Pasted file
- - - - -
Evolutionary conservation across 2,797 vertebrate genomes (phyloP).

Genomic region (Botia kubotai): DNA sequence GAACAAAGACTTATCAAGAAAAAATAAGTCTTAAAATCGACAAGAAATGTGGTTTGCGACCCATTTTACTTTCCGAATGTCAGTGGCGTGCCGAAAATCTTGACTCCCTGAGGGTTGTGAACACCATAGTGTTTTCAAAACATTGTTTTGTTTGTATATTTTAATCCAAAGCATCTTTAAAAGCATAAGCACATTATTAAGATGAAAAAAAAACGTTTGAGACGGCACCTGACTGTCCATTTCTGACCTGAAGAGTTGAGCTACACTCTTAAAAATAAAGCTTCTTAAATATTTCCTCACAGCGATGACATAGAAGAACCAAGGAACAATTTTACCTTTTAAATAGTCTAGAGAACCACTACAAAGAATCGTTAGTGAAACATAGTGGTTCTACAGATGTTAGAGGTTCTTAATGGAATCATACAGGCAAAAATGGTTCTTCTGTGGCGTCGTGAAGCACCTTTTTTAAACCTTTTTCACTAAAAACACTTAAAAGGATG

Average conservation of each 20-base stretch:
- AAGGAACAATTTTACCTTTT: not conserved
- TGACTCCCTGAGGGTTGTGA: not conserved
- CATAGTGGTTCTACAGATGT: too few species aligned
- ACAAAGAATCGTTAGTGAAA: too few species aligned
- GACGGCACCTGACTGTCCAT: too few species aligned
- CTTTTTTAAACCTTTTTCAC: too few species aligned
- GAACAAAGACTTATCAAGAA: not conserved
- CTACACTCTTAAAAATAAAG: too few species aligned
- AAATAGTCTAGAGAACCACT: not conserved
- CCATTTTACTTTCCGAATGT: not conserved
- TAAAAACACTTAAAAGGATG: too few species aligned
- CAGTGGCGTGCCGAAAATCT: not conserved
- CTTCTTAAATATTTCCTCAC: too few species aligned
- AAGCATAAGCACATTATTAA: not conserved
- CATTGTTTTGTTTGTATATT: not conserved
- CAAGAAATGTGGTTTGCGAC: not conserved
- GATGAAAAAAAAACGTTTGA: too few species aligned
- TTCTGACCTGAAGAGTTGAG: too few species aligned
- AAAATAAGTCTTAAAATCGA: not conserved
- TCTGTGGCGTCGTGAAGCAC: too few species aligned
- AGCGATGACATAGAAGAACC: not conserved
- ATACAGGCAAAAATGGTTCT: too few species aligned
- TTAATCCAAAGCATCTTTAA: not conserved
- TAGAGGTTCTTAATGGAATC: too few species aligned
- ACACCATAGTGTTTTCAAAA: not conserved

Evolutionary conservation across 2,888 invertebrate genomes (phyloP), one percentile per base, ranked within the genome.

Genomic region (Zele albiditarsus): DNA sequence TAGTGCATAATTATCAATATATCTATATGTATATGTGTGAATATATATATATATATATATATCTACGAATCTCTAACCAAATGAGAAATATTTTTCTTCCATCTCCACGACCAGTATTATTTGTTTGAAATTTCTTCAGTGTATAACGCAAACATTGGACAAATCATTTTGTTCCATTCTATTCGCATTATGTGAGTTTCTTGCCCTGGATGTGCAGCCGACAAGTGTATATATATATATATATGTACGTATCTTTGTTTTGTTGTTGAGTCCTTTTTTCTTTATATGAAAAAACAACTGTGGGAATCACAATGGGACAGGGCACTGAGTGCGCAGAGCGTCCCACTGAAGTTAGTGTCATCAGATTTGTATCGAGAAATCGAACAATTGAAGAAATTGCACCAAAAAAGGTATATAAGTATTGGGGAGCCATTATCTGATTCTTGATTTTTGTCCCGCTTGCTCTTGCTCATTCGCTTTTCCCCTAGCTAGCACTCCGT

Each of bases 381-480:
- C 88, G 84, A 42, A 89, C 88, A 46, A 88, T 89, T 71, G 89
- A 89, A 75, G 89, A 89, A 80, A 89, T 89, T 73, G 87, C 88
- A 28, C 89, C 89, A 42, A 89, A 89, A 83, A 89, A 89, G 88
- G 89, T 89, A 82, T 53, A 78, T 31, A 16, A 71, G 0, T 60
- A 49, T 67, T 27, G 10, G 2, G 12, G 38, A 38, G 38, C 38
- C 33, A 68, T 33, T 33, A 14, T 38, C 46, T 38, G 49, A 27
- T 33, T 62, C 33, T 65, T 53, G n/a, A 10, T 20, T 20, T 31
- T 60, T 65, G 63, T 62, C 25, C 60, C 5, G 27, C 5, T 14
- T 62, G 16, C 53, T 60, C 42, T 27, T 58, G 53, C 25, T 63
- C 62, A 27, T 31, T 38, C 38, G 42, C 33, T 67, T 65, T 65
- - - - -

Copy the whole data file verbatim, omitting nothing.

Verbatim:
Evolutionary conservation across 2,797 vertebrate genomes (phyloP).

Genomic region (Botia kubotai): DNA sequence GAACAAAGACTTATCAAGAAAAAATAAGTCTTAAAATCGACAAGAAATGTGGTTTGCGACCCATTTTACTTTCCGAATGTCAGTGGCGTGCCGAAAATCTTGACTCCCTGAGGGTTGTGAACACCATAGTGTTTTCAAAACATTGTTTTGTTTGTATATTTTAATCCAAAGCATCTTTAAAAGCATAAGCACATTATTAAGATGAAAAAAAAACGTTTGAGACGGCACCTGACTGTCCATTTCTGACCTGAAGAGTTGAGCTACACTCTTAAAAATAAAGCTTCTTAAATATTTCCTCACAGCGATGACATAGAAGAACCAAGGAACAATTTTACCTTTTAAATAGTCTAGAGAACCACTACAAAGAATCGTTAGTGAAACATAGTGGTTCTACAGATGTTAGAGGTTCTTAATGGAATCATACAGGCAAAAATGGTTCTTCTGTGGCGTCGTGAAGCACCTTTTTTAAACCTTTTTCACTAAAAACACTTAAAAGGATG

Average conservation of each 20-base stretch:
- AAGGAACAATTTTACCTTTT: not conserved
- TGACTCCCTGAGGGTTGTGA: not conserved
- CATAGTGGTTCTACAGATGT: too few species aligned
- ACAAAGAATCGTTAGTGAAA: too few species aligned
- GACGGCACCTGACTGTCCAT: too few species aligned
- CTTTTTTAAACCTTTTTCAC: too few species aligned
- GAACAAAGACTTATCAAGAA: not conserved
- CTACACTCTTAAAAATAAAG: too few species aligned
- AAATAGTCTAGAGAACCACT: not conserved
- CCATTTTACTTTCCGAATGT: not conserved
- TAAAAACACTTAAAAGGATG: too few species aligned
- CAGTGGCGTGCCGAAAATCT: not conserved
- CTTCTTAAATATTTCCTCAC: too few species aligned
- AAGCATAAGCACATTATTAA: not conserved
- CATTGTTTTGTTTGTATATT: not conserved
- CAAGAAATGTGGTTTGCGAC: not conserved
- GATGAAAAAAAAACGTTTGA: too few species aligned
- TTCTGACCTGAAGAGTTGAG: too few species aligned
- AAAATAAGTCTTAAAATCGA: not conserved
- TCTGTGGCGTCGTGAAGCAC: too few species aligned
- AGCGATGACATAGAAGAACC: not conserved
- ATACAGGCAAAAATGGTTCT: too few species aligned
- TTAATCCAAAGCATCTTTAA: not conserved
- TAGAGGTTCTTAATGGAATC: too few species aligned
- ACACCATAGTGTTTTCAAAA: not conserved

Evolutionary conservation across 2,888 invertebrate genomes (phyloP), one percentile per base, ranked within the genome.

Genomic region (Zele albiditarsus): DNA sequence TAGTGCATAATTATCAATATATCTATATGTATATGTGTGAATATATATATATATATATATATCTACGAATCTCTAACCAAATGAGAAATATTTTTCTTCCATCTCCACGACCAGTATTATTTGTTTGAAATTTCTTCAGTGTATAACGCAAACATTGGACAAATCATTTTGTTCCATTCTATTCGCATTATGTGAGTTTCTTGCCCTGGATGTGCAGCCGACAAGTGTATATATATATATATATGTACGTATCTTTGTTTTGTTGTTGAGTCCTTTTTTCTTTATATGAAAAAACAACTGTGGGAATCACAATGGGACAGGGCACTGAGTGCGCAGAGCGTCCCACTGAAGTTAGTGTCATCAGATTTGTATCGAGAAATCGAACAATTGAAGAAATTGCACCAAAAAAGGTATATAAGTATTGGGGAGCCATTATCTGATTCTTGATTTTTGTCCCGCTTGCTCTTGCTCATTCGCTTTTCCCCTAGCTAGCACTCCGT

Each of bases 381-480:
- C 88, G 84, A 42, A 89, C 88, A 46, A 88, T 89, T 71, G 89
- A 89, A 75, G 89, A 89, A 80, A 89, T 89, T 73, G 87, C 88
- A 28, C 89, C 89, A 42, A 89, A 89, A 83, A 89, A 89, G 88
- G 89, T 89, A 82, T 53, A 78, T 31, A 16, A 71, G 0, T 60
- A 49, T 67, T 27, G 10, G 2, G 12, G 38, A 38, G 38, C 38
- C 33, A 68, T 33, T 33, A 14, T 38, C 46, T 38, G 49, A 27
- T 33, T 62, C 33, T 65, T 53, G n/a, A 10, T 20, T 20, T 31
- T 60, T 65, G 63, T 62, C 25, C 60, C 5, G 27, C 5, T 14
- T 62, G 16, C 53, T 60, C 42, T 27, T 58, G 53, C 25, T 63
- C 62, A 27, T 31, T 38, C 38, G 42, C 33, T 67, T 65, T 65